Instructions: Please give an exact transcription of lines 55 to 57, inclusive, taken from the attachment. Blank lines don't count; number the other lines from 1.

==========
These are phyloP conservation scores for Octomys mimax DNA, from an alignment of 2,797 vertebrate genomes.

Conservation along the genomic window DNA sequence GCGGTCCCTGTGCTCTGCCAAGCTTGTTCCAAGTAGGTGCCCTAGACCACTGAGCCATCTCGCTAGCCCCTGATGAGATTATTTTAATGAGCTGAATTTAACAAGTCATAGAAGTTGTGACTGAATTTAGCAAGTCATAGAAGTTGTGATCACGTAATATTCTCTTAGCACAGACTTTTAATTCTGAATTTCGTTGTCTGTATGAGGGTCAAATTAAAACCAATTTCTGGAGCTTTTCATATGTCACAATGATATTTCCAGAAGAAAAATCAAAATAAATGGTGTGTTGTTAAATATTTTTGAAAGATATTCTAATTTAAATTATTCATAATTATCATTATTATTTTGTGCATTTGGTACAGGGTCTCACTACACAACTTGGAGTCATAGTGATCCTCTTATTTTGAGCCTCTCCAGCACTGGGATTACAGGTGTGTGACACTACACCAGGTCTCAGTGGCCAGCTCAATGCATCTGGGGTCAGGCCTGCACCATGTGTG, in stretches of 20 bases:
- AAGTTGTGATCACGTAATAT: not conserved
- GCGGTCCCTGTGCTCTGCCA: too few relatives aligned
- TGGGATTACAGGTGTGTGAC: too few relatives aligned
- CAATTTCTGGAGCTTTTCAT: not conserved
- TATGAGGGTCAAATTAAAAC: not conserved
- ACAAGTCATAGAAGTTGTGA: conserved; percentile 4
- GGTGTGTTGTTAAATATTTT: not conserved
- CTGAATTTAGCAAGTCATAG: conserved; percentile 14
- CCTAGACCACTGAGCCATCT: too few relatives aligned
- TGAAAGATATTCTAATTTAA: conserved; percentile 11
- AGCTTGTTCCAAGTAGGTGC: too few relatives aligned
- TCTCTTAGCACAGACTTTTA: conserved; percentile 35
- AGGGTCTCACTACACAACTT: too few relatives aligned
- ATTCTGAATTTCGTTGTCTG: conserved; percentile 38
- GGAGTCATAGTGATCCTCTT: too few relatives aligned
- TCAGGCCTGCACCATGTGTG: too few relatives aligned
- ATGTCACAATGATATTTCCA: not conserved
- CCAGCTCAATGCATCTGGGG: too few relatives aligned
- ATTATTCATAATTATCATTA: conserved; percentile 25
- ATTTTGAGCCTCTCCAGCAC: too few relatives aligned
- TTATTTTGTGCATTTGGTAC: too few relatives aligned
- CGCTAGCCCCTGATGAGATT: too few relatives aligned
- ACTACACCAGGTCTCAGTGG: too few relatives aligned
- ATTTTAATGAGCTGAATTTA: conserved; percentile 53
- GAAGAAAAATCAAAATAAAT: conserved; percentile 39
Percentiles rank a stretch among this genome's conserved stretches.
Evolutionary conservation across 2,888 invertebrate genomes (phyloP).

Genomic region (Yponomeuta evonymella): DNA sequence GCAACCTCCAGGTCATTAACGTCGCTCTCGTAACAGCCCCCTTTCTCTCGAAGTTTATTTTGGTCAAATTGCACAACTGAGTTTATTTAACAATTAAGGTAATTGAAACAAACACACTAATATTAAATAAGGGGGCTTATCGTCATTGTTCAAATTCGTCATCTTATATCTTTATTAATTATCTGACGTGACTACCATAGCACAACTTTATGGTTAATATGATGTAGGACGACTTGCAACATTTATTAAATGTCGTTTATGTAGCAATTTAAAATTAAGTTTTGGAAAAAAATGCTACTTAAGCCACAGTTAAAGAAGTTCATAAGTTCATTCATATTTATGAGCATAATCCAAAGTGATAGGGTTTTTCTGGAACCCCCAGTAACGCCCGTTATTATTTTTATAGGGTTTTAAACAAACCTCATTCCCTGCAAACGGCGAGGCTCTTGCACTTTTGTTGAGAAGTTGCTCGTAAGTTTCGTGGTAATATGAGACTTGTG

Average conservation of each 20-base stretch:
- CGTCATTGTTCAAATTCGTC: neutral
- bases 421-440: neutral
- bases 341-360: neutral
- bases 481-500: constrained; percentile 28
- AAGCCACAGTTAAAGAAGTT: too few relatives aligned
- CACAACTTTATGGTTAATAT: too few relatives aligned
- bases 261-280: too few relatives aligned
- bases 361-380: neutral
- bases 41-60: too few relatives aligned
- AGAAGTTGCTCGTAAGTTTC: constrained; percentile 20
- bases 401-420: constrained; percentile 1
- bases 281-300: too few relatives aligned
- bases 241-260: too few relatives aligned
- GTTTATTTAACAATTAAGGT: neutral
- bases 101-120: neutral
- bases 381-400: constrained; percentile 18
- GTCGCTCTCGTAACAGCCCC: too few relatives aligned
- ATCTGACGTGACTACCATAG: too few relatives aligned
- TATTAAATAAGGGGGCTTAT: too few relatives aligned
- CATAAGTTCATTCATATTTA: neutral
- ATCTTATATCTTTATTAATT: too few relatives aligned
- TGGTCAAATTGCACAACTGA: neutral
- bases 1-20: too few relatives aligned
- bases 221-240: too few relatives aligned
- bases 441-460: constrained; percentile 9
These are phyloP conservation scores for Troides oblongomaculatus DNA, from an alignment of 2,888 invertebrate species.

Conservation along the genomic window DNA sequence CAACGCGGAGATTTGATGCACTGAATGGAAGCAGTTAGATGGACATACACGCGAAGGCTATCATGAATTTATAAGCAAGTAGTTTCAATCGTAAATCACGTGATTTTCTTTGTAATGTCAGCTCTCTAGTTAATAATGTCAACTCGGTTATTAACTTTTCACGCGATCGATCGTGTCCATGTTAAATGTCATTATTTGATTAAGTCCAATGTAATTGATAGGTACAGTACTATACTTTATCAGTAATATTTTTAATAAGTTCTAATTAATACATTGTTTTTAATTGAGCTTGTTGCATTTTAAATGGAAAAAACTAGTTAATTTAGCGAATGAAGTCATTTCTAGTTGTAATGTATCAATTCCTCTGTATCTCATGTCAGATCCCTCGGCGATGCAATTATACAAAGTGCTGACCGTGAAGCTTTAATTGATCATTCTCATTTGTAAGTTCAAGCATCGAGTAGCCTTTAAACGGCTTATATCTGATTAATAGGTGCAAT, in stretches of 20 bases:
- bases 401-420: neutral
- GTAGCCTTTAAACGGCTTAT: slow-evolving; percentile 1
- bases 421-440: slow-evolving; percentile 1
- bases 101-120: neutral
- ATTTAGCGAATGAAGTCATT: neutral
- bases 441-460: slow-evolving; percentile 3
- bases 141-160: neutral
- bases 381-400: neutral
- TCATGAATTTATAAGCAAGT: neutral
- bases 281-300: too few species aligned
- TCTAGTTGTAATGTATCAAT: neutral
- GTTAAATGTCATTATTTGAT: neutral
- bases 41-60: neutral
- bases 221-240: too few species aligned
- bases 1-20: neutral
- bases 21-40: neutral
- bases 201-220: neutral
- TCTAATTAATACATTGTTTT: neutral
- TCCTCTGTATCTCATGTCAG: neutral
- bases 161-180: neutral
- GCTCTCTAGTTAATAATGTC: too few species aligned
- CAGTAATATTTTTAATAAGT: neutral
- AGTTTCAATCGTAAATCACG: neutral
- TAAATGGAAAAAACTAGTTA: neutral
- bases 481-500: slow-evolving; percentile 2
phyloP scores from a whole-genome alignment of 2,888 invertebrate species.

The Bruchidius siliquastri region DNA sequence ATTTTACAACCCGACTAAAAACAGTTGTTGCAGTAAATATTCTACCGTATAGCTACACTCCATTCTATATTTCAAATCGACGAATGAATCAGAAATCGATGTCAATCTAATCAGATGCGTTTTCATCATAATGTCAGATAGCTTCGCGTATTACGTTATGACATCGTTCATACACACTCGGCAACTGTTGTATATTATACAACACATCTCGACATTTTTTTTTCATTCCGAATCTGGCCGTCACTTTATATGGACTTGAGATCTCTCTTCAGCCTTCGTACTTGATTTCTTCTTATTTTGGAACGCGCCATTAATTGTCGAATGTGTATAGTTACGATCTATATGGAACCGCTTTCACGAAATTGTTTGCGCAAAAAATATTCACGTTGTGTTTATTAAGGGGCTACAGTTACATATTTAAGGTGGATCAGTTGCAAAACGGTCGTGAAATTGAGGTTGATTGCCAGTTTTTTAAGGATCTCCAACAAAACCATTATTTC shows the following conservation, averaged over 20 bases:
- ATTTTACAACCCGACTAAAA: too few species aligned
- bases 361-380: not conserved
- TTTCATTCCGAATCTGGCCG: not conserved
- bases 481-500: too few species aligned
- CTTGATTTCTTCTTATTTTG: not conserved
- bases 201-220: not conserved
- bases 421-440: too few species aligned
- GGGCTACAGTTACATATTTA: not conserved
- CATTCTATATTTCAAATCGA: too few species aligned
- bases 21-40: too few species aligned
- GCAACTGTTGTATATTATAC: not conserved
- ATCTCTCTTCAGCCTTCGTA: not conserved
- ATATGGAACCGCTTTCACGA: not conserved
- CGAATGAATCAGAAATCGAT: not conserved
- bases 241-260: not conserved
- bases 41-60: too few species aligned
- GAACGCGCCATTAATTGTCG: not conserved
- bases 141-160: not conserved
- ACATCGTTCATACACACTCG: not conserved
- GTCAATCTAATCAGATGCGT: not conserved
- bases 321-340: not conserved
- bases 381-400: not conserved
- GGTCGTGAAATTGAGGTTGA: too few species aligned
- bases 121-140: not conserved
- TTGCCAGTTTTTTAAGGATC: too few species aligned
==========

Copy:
- bases 221-240: too few relatives aligned
- bases 441-460: constrained; percentile 9
These are phyloP conservation scores for Troides oblongomaculatus DNA, from an alignment of 2,888 invertebrate species.